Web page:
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Table 4 Logistic regression and ordered logistic regression modeling likelihood of participating in bundled payment programa

From: Medical oncologists’ willingness to participate in bundled payment programs

  Logistic regression Ordered logistic regression
Category Odds ratio p-value 95% confidence interval Odds ratio p-value 95% confidence interval
Bundled payment amount
 $5000 Ref    Ref   
 $10,000 1.60 0.16 0.83–3.07 1.82 0.01 1.16–2.86
 $15,000 3.19 < 0.001 1.69–6.03 2.35 < 0.001 1.45–3.79
 $20,000 1.94 0.07 0.96–3.93 1.87 0.021 1.01–3.17
Age 1.03 0.005 1.01–1.05 1.02 0.01 1.00–1.04
Gender       
 Male Ref    Ref   
 Female 0.48 0.009 0.28–0.83 0.60 0.009 0.41–0.88
Level of involvement in insurance contracting decisions for practice
 Somewhat/slightly/not at all involved Ref    Ref   
 Extremely/considerably involved 1.55 0.10 0.92–2.62 1.04 0.86 0.67–1.61
Views about the costs of cancer care:
High cost drugs should not be offered to patients when they have minimal effect on survival.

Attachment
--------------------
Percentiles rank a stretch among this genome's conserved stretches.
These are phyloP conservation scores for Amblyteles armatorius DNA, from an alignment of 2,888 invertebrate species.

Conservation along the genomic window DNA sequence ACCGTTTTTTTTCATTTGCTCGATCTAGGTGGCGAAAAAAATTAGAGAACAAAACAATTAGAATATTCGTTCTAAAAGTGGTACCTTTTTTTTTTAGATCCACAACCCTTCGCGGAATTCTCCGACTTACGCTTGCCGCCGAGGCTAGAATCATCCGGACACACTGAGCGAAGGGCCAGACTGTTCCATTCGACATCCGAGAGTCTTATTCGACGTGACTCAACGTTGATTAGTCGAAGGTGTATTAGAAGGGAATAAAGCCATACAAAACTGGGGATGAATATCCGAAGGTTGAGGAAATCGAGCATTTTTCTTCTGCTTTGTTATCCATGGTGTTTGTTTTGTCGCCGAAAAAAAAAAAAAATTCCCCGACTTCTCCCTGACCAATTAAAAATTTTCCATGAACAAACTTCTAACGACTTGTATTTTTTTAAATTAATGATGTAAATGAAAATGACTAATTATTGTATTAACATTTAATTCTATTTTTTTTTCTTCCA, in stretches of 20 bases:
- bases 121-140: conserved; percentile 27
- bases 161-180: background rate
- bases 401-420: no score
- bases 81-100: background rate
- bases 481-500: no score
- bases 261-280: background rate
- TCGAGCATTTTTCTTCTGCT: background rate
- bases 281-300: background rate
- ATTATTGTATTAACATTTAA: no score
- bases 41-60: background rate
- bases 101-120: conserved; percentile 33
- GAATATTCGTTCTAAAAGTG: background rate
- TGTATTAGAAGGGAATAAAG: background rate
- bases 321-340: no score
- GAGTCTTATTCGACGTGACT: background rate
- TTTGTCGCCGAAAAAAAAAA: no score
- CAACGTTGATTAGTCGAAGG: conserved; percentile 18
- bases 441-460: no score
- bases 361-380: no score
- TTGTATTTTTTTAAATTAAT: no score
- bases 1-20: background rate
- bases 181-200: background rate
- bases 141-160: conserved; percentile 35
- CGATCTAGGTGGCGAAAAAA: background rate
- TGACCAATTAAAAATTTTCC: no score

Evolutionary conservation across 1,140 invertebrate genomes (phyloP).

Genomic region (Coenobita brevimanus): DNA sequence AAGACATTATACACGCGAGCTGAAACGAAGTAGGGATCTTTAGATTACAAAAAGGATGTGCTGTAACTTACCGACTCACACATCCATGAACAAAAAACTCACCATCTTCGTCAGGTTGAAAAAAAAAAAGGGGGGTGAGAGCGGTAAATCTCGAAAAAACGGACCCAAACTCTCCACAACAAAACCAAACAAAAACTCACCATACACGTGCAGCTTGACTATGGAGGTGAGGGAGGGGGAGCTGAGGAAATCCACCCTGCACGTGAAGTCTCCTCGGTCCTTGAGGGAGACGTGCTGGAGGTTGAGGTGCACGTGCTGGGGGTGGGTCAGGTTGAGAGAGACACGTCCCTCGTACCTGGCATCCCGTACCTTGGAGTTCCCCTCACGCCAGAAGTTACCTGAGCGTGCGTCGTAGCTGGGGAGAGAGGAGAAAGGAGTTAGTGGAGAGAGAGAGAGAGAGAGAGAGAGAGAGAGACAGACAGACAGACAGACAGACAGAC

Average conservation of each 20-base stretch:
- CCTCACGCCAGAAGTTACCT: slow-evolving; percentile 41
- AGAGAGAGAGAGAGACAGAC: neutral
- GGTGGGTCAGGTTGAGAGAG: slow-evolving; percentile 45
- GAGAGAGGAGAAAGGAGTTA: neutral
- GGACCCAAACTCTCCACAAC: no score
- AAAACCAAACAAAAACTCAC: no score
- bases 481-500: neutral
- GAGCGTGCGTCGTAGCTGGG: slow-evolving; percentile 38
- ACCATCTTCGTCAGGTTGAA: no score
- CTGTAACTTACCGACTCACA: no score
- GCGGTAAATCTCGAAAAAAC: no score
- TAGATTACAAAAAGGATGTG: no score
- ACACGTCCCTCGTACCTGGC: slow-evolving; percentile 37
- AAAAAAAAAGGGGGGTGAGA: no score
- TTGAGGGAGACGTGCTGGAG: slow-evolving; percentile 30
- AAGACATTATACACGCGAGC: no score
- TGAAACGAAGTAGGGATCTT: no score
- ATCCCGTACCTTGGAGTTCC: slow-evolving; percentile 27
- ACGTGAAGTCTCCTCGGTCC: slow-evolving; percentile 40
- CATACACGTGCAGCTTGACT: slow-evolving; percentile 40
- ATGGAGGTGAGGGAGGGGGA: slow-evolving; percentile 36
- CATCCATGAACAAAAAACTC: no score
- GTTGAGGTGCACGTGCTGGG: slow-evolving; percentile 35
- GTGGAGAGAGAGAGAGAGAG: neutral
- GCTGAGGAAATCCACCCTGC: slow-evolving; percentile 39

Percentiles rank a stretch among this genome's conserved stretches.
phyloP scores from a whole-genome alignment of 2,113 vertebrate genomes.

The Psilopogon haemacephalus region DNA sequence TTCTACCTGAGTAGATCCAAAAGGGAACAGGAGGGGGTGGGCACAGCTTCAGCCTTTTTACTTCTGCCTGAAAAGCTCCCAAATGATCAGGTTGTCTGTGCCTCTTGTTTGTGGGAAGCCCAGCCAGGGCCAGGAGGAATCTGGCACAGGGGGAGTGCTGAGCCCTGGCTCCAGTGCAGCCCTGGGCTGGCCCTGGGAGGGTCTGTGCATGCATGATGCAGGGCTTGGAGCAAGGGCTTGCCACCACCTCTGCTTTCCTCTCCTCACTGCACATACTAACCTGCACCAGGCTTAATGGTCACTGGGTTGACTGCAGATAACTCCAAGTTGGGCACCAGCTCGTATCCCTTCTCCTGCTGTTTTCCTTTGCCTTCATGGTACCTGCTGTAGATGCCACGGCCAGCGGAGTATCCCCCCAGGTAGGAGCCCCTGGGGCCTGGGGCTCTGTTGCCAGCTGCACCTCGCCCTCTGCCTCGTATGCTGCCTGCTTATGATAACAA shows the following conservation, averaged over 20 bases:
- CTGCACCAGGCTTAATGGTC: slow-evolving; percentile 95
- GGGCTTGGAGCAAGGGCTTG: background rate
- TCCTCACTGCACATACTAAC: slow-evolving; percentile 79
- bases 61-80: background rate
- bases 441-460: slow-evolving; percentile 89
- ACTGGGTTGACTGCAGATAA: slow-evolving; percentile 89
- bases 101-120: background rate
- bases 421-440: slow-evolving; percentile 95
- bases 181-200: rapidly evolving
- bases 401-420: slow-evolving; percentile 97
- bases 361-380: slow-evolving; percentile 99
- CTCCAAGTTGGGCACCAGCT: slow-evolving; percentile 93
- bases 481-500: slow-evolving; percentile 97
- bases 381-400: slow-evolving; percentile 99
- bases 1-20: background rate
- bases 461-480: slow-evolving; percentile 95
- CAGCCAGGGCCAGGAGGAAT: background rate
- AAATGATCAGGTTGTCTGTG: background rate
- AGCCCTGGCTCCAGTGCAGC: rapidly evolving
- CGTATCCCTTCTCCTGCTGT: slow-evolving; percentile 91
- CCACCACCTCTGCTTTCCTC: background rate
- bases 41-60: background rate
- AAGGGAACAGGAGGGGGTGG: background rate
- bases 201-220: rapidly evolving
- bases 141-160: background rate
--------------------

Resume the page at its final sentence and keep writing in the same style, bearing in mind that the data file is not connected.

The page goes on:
Somewhat or strongly disagree/neither agree nor disagree Ref    Ref   
 Somewhat or strongly agree 2.09 0.002 1.30–3.38 1.61 0.009 1.12–2.29
Patients should have access to all effective treatments for their cancer regardless of cost.
 Somewhat or strongly disagree/neither agree nor disagree Ref    Ref   
 Somewhat or strongly agree 1.02 0.93 0.61–1.71 0.96 0.84 0.65–1.42
Oncologists have a responsibility to balance the potential benefit of a drug with the potential cost of the drug.
 Somewhat or strongly disagree/neither agree nor disagree Ref    Ref   
 Somewhat or strongly agree 1.01 0.98 0.59–1.73 1.34 0.17 0.88–2.04
It is only important to consider the costs of treatment if they are not covered by insurance.
 Somewhat or strongly disagree/neither agree nor disagree Ref    Ref   
 Somewhat or strongly agree 1.31 0.32 0.77–2.22 1.27 0.26 0.84–1.95
  1. aThe regression model was adjusted for physicians’ geographic location by US state as well as for characteristics of physicians’ patient panels, including the percentage of patients who are black, have no health insurance, and are covered by Medicaid. Responses to questions about physicians’ patient panels were collected on a 5-point scale (< 1%, 1–5%, 6–20%, 21–50%, 51–100%), and dichotomized as < 5% of patients versus 6–100%